Figures 7-9

Figure 7

Relative peak locations and the harmonic series. In the ideal case, inflationary acoustic oscillations follow the cosine series and driven isocurvature models a sine series (light dotted lines). The ISW effect, baryon drag and diffusion damping serve to distort the peak locations. The isocurvature cases considered are: baryon isocurvature (HSb); textures (Crittenden \& Turok~1995); axionic isocurvature (Kawasaki, Sugiyama \& Yanagida~1995) and hot dark matter isocurvature (de Laix \& Scherrer~1995). Numerical calculations (points) are normalized to the ideal predictions of Eqs.~(37) and (38) at the third peak and are specifically for $\Omega_0 + \Omega_\Lambda = 1$ though this constraint is irrelevant for the peak rations. They demonstrate that the two cases remain quite distinct especially in the ratio between the first and third peak.

Figure 8

Obscured isocurvature peak. The first isocurvature ``peak'' appears as a shoulder and may be obscured especially in high baryon models where the second peak is significantly higher (left panel, arbitrary normalization). If the second peak starts the harmonic series, the ratios (right panel, points) can be quite close to the cosine prediction (dotted lines). The points are normalized to the cosine prediction at the third peak. These models can be distinguished by the peak to spacing ratio and the morphology of the first compressional peak (2nd feature).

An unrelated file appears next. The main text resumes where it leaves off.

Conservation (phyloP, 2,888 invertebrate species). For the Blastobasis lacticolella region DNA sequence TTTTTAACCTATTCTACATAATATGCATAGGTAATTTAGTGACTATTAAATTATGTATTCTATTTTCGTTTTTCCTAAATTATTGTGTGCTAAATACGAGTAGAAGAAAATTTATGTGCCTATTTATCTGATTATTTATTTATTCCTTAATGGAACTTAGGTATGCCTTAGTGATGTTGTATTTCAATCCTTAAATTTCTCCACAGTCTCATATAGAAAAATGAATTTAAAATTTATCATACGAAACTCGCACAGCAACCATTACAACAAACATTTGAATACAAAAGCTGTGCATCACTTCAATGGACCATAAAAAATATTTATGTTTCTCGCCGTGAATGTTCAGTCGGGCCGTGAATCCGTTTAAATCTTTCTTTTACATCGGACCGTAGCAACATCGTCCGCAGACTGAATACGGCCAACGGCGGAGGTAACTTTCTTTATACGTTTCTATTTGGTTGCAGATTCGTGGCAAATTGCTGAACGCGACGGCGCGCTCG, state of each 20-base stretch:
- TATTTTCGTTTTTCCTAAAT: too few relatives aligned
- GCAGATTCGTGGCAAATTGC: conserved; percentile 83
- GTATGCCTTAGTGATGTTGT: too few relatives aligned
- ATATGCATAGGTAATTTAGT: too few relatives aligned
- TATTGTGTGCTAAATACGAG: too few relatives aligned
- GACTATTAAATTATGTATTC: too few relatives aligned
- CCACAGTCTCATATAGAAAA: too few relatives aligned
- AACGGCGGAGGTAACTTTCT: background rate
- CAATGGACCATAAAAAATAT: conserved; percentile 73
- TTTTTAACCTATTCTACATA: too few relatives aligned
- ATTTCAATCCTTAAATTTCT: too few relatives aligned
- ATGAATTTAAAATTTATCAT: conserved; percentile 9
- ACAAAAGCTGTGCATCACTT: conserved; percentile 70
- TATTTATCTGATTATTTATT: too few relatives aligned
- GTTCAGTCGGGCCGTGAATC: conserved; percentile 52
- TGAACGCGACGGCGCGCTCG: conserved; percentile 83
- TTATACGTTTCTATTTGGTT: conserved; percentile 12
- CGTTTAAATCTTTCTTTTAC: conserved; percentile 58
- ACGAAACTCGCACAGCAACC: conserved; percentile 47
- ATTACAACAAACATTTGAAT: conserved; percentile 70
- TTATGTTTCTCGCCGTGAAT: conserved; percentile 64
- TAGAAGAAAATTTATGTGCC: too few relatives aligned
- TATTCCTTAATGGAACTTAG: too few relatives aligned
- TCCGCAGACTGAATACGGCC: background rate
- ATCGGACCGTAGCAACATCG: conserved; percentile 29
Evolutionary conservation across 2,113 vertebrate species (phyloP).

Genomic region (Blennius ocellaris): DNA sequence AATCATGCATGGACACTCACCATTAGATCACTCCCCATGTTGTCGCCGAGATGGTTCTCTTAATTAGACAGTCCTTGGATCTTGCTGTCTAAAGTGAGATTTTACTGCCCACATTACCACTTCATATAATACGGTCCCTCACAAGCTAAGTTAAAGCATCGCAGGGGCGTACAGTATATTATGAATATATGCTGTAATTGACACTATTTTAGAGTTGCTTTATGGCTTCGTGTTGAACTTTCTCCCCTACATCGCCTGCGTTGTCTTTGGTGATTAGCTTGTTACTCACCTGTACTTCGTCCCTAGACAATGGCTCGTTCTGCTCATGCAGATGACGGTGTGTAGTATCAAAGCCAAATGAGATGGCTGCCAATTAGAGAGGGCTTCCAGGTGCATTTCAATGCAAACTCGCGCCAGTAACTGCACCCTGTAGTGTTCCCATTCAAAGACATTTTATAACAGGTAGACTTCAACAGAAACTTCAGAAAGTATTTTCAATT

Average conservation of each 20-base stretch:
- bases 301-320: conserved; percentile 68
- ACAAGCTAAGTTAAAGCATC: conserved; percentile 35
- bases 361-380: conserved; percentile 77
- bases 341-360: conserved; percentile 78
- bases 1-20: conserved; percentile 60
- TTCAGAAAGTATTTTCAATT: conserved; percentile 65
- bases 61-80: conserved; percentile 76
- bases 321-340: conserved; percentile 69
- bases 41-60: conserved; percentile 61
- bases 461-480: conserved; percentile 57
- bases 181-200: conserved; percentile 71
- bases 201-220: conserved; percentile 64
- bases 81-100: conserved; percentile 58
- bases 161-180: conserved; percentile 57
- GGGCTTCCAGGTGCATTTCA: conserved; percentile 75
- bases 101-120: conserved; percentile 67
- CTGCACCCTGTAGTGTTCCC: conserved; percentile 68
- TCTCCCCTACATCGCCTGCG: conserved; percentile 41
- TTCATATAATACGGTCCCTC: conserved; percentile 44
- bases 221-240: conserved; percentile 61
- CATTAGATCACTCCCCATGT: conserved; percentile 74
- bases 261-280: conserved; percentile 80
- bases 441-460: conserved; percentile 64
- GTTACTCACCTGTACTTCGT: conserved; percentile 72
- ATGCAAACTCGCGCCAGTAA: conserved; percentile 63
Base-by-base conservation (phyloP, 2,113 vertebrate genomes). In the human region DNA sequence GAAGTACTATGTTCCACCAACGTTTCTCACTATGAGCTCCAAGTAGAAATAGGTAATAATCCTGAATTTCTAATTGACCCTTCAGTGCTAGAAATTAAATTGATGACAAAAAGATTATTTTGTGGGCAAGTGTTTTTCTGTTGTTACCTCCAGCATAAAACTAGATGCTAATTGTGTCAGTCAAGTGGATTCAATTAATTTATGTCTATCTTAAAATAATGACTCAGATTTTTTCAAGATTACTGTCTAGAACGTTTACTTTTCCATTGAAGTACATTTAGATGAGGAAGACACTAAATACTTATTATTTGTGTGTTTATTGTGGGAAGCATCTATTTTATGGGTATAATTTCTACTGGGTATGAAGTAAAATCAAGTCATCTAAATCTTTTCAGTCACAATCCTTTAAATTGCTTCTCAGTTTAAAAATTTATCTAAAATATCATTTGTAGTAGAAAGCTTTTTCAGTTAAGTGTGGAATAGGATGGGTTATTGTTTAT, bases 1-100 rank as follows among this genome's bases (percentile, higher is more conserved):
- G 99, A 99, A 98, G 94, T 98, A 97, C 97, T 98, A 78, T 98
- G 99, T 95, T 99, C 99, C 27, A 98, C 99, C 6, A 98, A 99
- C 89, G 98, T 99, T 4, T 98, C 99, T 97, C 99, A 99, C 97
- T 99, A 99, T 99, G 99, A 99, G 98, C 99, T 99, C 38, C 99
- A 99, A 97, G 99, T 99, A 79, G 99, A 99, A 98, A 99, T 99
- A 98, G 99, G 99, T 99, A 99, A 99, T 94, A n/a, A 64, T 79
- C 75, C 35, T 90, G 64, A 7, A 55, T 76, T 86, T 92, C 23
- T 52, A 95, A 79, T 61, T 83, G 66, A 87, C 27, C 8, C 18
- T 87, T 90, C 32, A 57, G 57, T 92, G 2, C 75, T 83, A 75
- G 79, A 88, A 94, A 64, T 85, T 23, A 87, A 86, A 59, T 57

Figure 9

Pathological isocurvature model. Here forced isocurvature fluctuations are tuned to match the locations of the inflationary prediction (upper panel dotted lines) with vanishing baryon content $R \rightarrow 0$. Notice that even in this case the isocurvature oscillations are out of phase with the inflationary prediction by 180 degrees. With the inclusion of baryon drag, this leaves an observable signal in the rms.